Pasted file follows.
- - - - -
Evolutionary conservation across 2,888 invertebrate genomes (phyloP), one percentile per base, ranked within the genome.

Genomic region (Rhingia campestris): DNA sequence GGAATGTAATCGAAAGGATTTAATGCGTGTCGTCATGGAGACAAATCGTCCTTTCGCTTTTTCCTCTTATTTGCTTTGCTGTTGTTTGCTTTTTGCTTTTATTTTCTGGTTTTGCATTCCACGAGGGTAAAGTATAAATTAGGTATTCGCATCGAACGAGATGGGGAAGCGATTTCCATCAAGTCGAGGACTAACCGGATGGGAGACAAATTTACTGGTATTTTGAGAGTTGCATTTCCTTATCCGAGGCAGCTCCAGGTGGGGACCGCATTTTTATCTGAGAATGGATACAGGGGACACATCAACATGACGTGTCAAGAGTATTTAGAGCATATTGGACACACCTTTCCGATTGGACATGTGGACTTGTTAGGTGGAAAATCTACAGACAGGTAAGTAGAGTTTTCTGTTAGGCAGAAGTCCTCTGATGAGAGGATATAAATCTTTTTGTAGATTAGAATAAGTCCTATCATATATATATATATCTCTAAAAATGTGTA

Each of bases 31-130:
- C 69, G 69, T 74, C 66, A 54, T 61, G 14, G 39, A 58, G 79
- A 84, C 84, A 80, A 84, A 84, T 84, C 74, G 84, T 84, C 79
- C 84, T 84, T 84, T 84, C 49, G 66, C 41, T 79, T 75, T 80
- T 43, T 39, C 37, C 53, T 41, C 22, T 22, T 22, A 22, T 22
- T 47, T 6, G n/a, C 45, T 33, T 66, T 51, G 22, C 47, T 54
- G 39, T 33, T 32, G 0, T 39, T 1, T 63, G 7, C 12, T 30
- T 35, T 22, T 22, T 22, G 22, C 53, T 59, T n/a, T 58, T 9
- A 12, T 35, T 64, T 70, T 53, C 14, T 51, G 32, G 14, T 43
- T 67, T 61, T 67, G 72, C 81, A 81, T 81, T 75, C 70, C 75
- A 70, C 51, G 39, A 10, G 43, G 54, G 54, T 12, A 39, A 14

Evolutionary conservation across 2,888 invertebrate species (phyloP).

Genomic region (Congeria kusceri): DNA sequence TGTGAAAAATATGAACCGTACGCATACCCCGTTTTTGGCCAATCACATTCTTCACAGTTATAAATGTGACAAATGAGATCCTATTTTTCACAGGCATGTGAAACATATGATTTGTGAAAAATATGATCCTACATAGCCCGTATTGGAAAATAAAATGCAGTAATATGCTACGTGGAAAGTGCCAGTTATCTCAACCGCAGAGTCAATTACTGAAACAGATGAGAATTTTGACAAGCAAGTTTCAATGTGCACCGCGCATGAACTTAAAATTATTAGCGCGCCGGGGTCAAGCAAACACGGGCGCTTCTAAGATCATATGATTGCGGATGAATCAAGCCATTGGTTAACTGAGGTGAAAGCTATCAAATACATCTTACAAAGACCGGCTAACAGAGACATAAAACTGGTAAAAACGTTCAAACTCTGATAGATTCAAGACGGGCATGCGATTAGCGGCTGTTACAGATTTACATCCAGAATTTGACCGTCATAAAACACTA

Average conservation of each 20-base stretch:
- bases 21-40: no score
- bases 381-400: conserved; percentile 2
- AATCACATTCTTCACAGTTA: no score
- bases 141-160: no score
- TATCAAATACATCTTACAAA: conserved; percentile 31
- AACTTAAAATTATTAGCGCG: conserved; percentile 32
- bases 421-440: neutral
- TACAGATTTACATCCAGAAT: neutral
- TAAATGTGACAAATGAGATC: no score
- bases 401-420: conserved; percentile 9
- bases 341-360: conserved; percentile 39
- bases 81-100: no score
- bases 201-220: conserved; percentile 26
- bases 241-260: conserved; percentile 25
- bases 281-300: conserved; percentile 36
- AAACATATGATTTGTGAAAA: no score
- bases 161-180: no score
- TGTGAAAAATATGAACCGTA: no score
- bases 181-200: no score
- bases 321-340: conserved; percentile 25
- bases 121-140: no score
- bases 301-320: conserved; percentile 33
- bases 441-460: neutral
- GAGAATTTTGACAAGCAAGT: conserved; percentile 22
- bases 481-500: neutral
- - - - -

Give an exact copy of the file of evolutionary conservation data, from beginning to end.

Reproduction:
Evolutionary conservation across 2,888 invertebrate genomes (phyloP), one percentile per base, ranked within the genome.

Genomic region (Rhingia campestris): DNA sequence GGAATGTAATCGAAAGGATTTAATGCGTGTCGTCATGGAGACAAATCGTCCTTTCGCTTTTTCCTCTTATTTGCTTTGCTGTTGTTTGCTTTTTGCTTTTATTTTCTGGTTTTGCATTCCACGAGGGTAAAGTATAAATTAGGTATTCGCATCGAACGAGATGGGGAAGCGATTTCCATCAAGTCGAGGACTAACCGGATGGGAGACAAATTTACTGGTATTTTGAGAGTTGCATTTCCTTATCCGAGGCAGCTCCAGGTGGGGACCGCATTTTTATCTGAGAATGGATACAGGGGACACATCAACATGACGTGTCAAGAGTATTTAGAGCATATTGGACACACCTTTCCGATTGGACATGTGGACTTGTTAGGTGGAAAATCTACAGACAGGTAAGTAGAGTTTTCTGTTAGGCAGAAGTCCTCTGATGAGAGGATATAAATCTTTTTGTAGATTAGAATAAGTCCTATCATATATATATATATCTCTAAAAATGTGTA

Each of bases 31-130:
- C 69, G 69, T 74, C 66, A 54, T 61, G 14, G 39, A 58, G 79
- A 84, C 84, A 80, A 84, A 84, T 84, C 74, G 84, T 84, C 79
- C 84, T 84, T 84, T 84, C 49, G 66, C 41, T 79, T 75, T 80
- T 43, T 39, C 37, C 53, T 41, C 22, T 22, T 22, A 22, T 22
- T 47, T 6, G n/a, C 45, T 33, T 66, T 51, G 22, C 47, T 54
- G 39, T 33, T 32, G 0, T 39, T 1, T 63, G 7, C 12, T 30
- T 35, T 22, T 22, T 22, G 22, C 53, T 59, T n/a, T 58, T 9
- A 12, T 35, T 64, T 70, T 53, C 14, T 51, G 32, G 14, T 43
- T 67, T 61, T 67, G 72, C 81, A 81, T 81, T 75, C 70, C 75
- A 70, C 51, G 39, A 10, G 43, G 54, G 54, T 12, A 39, A 14

Evolutionary conservation across 2,888 invertebrate species (phyloP).

Genomic region (Congeria kusceri): DNA sequence TGTGAAAAATATGAACCGTACGCATACCCCGTTTTTGGCCAATCACATTCTTCACAGTTATAAATGTGACAAATGAGATCCTATTTTTCACAGGCATGTGAAACATATGATTTGTGAAAAATATGATCCTACATAGCCCGTATTGGAAAATAAAATGCAGTAATATGCTACGTGGAAAGTGCCAGTTATCTCAACCGCAGAGTCAATTACTGAAACAGATGAGAATTTTGACAAGCAAGTTTCAATGTGCACCGCGCATGAACTTAAAATTATTAGCGCGCCGGGGTCAAGCAAACACGGGCGCTTCTAAGATCATATGATTGCGGATGAATCAAGCCATTGGTTAACTGAGGTGAAAGCTATCAAATACATCTTACAAAGACCGGCTAACAGAGACATAAAACTGGTAAAAACGTTCAAACTCTGATAGATTCAAGACGGGCATGCGATTAGCGGCTGTTACAGATTTACATCCAGAATTTGACCGTCATAAAACACTA

Average conservation of each 20-base stretch:
- bases 21-40: no score
- bases 381-400: conserved; percentile 2
- AATCACATTCTTCACAGTTA: no score
- bases 141-160: no score
- TATCAAATACATCTTACAAA: conserved; percentile 31
- AACTTAAAATTATTAGCGCG: conserved; percentile 32
- bases 421-440: neutral
- TACAGATTTACATCCAGAAT: neutral
- TAAATGTGACAAATGAGATC: no score
- bases 401-420: conserved; percentile 9
- bases 341-360: conserved; percentile 39
- bases 81-100: no score
- bases 201-220: conserved; percentile 26
- bases 241-260: conserved; percentile 25
- bases 281-300: conserved; percentile 36
- AAACATATGATTTGTGAAAA: no score
- bases 161-180: no score
- TGTGAAAAATATGAACCGTA: no score
- bases 181-200: no score
- bases 321-340: conserved; percentile 25
- bases 121-140: no score
- bases 301-320: conserved; percentile 33
- bases 441-460: neutral
- GAGAATTTTGACAAGCAAGT: conserved; percentile 22
- bases 481-500: neutral